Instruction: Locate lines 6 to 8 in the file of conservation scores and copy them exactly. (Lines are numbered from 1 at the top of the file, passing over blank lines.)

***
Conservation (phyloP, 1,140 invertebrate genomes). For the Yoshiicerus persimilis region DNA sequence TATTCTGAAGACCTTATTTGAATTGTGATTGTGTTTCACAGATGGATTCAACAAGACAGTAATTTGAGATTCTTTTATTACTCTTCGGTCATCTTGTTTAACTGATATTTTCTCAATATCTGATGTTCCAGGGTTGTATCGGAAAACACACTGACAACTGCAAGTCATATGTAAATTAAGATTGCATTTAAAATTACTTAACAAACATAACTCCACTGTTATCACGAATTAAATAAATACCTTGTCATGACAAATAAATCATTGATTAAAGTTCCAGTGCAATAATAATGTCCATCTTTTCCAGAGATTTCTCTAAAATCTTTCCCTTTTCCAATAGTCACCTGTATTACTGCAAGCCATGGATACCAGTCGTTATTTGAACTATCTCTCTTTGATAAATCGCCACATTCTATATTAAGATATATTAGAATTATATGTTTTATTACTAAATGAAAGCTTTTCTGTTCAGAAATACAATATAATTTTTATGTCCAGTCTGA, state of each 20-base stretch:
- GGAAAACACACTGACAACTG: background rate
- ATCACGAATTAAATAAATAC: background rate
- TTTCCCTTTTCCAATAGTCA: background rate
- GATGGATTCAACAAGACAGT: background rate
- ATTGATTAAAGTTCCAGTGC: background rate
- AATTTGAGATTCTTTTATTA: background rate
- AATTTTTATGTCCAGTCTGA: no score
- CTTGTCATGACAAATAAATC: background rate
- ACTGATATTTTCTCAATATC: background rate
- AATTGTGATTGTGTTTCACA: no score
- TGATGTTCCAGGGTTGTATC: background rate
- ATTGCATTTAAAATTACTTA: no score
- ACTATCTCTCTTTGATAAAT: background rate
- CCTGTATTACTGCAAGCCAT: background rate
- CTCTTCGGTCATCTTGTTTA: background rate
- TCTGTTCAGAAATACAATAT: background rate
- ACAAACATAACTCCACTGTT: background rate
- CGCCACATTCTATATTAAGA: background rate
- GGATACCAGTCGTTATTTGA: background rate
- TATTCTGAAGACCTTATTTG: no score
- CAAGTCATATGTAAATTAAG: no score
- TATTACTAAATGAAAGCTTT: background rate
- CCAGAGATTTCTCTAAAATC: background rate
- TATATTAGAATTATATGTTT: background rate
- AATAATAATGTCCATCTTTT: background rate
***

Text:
- ATTGATTAAAGTTCCAGTGC: background rate
- AATTTGAGATTCTTTTATTA: background rate
- AATTTTTATGTCCAGTCTGA: no score